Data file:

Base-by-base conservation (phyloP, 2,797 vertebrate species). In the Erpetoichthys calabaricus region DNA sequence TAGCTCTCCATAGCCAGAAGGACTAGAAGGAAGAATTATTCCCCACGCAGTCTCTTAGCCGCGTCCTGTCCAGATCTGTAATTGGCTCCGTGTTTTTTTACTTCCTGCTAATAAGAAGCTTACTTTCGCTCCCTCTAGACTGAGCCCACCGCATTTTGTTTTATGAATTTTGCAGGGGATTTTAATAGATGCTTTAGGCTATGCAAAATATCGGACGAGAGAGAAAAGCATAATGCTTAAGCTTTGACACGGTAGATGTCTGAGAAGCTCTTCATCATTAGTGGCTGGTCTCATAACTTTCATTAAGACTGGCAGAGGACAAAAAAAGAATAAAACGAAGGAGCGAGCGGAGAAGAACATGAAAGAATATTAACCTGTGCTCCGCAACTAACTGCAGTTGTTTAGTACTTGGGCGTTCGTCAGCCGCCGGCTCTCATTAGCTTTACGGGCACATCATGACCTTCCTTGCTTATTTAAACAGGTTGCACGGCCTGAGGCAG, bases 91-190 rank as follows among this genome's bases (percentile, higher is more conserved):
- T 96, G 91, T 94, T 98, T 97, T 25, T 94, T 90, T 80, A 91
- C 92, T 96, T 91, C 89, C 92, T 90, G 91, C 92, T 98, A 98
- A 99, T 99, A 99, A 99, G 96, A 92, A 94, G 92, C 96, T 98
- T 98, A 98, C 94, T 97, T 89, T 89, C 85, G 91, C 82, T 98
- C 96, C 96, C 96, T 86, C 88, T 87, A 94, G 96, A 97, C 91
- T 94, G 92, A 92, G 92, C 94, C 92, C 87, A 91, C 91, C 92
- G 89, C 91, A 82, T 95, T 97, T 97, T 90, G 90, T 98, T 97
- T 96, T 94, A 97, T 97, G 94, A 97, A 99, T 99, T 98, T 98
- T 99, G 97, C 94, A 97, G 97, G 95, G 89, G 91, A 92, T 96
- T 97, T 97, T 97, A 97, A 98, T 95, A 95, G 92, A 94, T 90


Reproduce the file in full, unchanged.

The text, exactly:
Base-by-base conservation (phyloP, 2,797 vertebrate species). In the Erpetoichthys calabaricus region DNA sequence TAGCTCTCCATAGCCAGAAGGACTAGAAGGAAGAATTATTCCCCACGCAGTCTCTTAGCCGCGTCCTGTCCAGATCTGTAATTGGCTCCGTGTTTTTTTACTTCCTGCTAATAAGAAGCTTACTTTCGCTCCCTCTAGACTGAGCCCACCGCATTTTGTTTTATGAATTTTGCAGGGGATTTTAATAGATGCTTTAGGCTATGCAAAATATCGGACGAGAGAGAAAAGCATAATGCTTAAGCTTTGACACGGTAGATGTCTGAGAAGCTCTTCATCATTAGTGGCTGGTCTCATAACTTTCATTAAGACTGGCAGAGGACAAAAAAAGAATAAAACGAAGGAGCGAGCGGAGAAGAACATGAAAGAATATTAACCTGTGCTCCGCAACTAACTGCAGTTGTTTAGTACTTGGGCGTTCGTCAGCCGCCGGCTCTCATTAGCTTTACGGGCACATCATGACCTTCCTTGCTTATTTAAACAGGTTGCACGGCCTGAGGCAG, bases 91-190 rank as follows among this genome's bases (percentile, higher is more conserved):
- T 96, G 91, T 94, T 98, T 97, T 25, T 94, T 90, T 80, A 91
- C 92, T 96, T 91, C 89, C 92, T 90, G 91, C 92, T 98, A 98
- A 99, T 99, A 99, A 99, G 96, A 92, A 94, G 92, C 96, T 98
- T 98, A 98, C 94, T 97, T 89, T 89, C 85, G 91, C 82, T 98
- C 96, C 96, C 96, T 86, C 88, T 87, A 94, G 96, A 97, C 91
- T 94, G 92, A 92, G 92, C 94, C 92, C 87, A 91, C 91, C 92
- G 89, C 91, A 82, T 95, T 97, T 97, T 90, G 90, T 98, T 97
- T 96, T 94, A 97, T 97, G 94, A 97, A 99, T 99, T 98, T 98
- T 99, G 97, C 94, A 97, G 97, G 95, G 89, G 91, A 92, T 96
- T 97, T 97, T 97, A 97, A 98, T 95, A 95, G 92, A 94, T 90